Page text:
VC – The Ultimate Testimony to Armed Forces
The award of the Victoria Cross to Lance Corporal James Ashworth is something that along with his family all of the people of his home town of Corby will quite rightly share pride in.
There has been a great deal in the press recently following a report that indicates that one in three of ex-servicemen are likely to commit a violent act when they once again return to civilian life.
It is a report that does a great deal of injustice to the control, discipline and sense of responsibility of those who serve in our armed forces.
It is a fact that young men who are fit and confident don’t have the same fear of violence as others which means that they are more likely to respond to confrontation with like for like.
It doesn’t however in my experience generally apply to those who serve in the armed services where if anything they are more likely to maintain the discipline and control that comes from the training they have received.
What is clear, and I admit to being biased, is that the UK armed services not only receive the best training of any of the worlds armed services but also have something indefinable: which is the knowledge that they are following and representing generations of those that went before them.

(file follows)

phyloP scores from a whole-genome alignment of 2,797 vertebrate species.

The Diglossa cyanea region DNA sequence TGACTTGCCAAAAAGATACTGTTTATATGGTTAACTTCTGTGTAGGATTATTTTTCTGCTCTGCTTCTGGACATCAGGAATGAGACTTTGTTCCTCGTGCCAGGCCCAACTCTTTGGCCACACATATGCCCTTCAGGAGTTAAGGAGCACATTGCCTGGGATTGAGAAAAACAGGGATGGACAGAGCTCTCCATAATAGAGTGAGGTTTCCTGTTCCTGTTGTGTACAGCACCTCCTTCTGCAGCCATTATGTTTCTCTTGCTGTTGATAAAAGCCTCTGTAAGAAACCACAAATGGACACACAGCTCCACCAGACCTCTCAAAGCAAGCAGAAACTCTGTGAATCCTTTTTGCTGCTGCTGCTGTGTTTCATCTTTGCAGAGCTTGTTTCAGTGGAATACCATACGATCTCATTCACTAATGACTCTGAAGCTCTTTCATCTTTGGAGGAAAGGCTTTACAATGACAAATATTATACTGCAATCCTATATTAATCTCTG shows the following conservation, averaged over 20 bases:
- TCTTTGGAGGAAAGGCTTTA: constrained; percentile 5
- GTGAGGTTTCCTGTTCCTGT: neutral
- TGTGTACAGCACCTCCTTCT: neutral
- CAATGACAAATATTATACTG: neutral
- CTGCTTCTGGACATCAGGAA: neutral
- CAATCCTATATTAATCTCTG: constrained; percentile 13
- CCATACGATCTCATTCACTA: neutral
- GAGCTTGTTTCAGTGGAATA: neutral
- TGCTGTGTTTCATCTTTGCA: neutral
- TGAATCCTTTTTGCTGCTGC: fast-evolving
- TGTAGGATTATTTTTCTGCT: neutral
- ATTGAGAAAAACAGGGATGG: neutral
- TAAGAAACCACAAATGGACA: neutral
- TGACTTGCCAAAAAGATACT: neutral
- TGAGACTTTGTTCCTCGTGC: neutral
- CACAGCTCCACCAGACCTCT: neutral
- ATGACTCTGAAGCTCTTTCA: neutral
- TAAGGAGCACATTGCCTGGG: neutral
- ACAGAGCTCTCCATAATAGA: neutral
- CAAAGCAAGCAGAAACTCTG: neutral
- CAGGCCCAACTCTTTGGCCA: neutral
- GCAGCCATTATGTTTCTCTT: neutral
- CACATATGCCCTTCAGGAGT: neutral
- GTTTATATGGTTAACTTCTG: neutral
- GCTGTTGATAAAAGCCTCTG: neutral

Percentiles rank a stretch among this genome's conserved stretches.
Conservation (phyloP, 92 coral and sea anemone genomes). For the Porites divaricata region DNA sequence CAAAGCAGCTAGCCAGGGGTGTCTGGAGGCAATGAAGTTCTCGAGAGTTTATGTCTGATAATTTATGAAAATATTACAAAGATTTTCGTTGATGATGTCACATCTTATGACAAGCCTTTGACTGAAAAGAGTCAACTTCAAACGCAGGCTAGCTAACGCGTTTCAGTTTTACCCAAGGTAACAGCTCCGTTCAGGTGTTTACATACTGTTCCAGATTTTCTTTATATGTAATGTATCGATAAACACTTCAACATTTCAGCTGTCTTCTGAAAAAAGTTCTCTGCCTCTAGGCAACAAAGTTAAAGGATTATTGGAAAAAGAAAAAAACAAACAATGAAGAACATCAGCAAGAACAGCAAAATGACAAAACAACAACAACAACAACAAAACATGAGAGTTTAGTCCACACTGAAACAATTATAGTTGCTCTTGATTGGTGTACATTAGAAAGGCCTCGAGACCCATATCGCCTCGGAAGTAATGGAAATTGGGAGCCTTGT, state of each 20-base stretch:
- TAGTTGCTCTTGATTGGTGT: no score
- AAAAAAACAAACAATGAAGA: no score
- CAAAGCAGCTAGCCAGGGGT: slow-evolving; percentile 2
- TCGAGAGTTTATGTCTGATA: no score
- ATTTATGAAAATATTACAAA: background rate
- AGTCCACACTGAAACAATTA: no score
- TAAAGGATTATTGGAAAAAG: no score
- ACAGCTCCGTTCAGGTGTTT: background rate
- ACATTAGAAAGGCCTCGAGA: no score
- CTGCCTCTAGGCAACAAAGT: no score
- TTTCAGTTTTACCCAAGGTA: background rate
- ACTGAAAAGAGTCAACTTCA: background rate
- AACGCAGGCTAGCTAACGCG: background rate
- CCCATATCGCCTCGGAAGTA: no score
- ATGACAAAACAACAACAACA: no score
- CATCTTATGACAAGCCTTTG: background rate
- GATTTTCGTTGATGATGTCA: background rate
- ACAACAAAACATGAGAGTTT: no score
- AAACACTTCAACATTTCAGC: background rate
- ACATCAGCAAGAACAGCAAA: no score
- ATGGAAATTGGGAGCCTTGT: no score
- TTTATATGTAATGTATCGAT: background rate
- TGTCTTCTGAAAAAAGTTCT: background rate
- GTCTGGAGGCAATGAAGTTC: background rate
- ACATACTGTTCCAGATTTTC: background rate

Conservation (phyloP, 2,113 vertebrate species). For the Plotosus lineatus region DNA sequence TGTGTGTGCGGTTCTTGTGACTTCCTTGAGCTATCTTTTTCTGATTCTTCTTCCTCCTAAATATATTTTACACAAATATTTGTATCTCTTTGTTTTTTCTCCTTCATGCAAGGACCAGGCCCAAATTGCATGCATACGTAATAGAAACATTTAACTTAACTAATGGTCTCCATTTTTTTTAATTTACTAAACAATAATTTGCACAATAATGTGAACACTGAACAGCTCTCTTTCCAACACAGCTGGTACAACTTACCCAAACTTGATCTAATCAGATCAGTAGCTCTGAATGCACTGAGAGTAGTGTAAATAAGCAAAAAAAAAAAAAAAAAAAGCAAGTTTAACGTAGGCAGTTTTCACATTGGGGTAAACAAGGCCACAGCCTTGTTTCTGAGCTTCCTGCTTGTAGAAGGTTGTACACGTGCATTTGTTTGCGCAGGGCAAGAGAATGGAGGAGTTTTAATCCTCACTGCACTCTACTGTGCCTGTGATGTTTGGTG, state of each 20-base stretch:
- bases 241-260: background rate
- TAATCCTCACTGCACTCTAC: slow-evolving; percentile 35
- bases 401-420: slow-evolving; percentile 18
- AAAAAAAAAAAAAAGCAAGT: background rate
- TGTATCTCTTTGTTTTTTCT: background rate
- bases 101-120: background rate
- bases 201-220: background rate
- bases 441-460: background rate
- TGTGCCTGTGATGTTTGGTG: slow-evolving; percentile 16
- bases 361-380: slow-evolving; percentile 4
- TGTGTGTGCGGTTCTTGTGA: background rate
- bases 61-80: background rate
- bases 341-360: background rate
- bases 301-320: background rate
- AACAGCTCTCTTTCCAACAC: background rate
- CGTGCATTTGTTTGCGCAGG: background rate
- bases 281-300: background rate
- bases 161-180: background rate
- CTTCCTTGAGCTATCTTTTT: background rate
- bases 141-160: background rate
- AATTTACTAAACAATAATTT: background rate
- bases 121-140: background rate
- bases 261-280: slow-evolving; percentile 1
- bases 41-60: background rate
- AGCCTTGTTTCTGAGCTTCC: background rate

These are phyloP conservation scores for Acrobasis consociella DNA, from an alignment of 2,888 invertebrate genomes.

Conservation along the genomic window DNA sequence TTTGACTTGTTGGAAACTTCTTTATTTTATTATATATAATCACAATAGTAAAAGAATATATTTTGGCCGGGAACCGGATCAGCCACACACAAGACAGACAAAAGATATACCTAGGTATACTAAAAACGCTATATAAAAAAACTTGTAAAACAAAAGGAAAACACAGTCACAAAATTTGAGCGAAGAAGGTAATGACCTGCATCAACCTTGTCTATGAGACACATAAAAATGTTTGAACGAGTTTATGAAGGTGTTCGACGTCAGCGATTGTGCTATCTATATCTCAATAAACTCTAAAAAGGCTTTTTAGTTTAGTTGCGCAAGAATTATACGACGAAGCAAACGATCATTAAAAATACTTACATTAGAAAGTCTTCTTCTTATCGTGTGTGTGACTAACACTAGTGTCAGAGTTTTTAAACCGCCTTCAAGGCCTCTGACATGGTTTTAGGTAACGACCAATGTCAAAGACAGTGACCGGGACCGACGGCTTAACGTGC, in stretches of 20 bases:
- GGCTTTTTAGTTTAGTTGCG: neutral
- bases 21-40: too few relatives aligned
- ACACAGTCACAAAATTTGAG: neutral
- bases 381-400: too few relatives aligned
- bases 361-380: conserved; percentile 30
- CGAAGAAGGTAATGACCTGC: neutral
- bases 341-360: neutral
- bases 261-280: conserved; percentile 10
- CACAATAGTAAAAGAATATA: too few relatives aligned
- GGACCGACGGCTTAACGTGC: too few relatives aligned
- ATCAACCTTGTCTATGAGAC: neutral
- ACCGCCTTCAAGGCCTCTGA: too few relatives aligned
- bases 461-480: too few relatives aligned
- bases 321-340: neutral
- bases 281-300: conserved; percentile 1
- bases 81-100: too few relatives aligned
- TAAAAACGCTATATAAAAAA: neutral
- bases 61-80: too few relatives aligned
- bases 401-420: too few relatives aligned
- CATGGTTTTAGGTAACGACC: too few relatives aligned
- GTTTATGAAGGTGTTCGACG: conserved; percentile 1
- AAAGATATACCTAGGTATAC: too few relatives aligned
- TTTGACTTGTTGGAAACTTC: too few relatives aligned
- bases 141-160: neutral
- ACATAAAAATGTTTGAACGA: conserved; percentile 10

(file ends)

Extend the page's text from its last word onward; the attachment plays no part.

If there is one thing the armed service serving today are only too well aware of it is that they are a part of a history and heritage that cannot be ignored.
It is a history and responsibility that they wear with pride.
Anyone with any sense recognises that to take the life of another person or to override the strongest instinct of all, that of survival, or to enter a situation where you know you might not survive isn’t a part of the natural condition.
It is why the armed services put so much emphasis not only on aggression which is a necessary component of armed conflict but also on control and discipline because it is through ‘a controlled and disciplined aggression’ that victory comes from.
It is difficult even for many who have served to understand what it is that makes young men like James Ashworth show extraordinary courage in the full knowledge of what price they may have to pay.
One thing is sure it has a great deal to do with loyalty and commitment to their friends who are serving alongside them and the heritage of those who have gone before.
Sadly in most cases the Victoria Cross is awarded posthumously.
Lance Corporal James Ashworth will now join the role of those who demonstrate all that is great in our armed services.
In November we will once again hear the phrase ‘Lest We Forget’
This year for one family and community it will be a sentiment that will be even more apt but we must also remember the thousands of service personnel who have earned their own VC, of Valiant Courage, day in day out in the service of this country.